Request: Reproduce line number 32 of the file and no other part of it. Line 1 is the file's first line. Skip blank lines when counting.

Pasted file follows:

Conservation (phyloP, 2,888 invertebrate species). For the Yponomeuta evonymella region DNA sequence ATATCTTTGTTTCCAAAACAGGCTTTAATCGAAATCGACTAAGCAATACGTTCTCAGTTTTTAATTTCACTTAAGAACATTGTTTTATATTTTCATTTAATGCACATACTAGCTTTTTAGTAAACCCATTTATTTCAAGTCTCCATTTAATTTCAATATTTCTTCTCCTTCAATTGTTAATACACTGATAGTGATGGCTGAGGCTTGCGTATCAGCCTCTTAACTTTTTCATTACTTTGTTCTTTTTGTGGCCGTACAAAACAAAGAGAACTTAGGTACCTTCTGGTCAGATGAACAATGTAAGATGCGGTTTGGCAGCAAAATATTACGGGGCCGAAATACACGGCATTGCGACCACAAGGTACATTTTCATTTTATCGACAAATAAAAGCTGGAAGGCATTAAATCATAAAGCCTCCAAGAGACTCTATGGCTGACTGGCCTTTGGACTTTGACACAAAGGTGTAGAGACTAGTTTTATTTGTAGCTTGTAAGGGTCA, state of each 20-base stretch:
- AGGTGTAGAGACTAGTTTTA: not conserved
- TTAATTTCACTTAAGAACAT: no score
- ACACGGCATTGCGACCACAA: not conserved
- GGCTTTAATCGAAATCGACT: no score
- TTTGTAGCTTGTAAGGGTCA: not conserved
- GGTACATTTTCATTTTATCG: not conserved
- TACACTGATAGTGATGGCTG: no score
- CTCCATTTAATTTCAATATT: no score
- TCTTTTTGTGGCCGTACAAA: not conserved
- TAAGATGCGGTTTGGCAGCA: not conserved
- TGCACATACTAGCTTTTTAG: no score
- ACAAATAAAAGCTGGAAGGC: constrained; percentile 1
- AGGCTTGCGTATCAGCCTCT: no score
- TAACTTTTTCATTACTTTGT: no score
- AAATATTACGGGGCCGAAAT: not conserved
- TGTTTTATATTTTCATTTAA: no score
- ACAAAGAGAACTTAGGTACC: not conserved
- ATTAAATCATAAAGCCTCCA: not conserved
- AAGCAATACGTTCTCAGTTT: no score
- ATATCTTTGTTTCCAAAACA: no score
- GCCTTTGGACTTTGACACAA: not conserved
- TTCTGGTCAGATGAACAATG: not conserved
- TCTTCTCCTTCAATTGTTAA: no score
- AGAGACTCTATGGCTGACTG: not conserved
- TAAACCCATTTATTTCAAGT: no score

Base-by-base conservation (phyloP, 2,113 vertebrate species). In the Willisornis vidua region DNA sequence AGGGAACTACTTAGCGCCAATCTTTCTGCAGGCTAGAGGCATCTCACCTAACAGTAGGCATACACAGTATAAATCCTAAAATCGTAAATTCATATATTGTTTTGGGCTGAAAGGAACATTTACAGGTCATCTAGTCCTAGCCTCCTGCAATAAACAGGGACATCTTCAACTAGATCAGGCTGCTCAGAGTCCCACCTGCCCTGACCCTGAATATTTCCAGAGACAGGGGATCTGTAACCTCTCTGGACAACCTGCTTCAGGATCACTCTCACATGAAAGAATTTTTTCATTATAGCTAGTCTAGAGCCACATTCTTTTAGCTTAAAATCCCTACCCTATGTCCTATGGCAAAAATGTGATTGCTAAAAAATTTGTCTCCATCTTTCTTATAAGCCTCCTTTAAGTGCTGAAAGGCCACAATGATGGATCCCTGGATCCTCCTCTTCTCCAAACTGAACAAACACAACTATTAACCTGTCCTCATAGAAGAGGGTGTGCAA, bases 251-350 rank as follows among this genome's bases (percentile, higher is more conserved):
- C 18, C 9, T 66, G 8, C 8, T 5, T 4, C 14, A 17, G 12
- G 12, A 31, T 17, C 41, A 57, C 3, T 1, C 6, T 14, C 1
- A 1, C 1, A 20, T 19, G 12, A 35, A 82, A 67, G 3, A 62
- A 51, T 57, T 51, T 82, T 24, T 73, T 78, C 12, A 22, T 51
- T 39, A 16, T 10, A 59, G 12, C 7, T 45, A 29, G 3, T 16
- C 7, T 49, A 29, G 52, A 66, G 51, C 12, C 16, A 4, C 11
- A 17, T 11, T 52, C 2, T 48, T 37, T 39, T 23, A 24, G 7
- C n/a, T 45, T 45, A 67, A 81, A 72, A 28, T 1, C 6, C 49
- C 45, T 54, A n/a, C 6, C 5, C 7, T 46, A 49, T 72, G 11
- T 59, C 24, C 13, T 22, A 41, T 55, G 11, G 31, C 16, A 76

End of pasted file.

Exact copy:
- T 39, A 16, T 10, A 59, G 12, C 7, T 45, A 29, G 3, T 16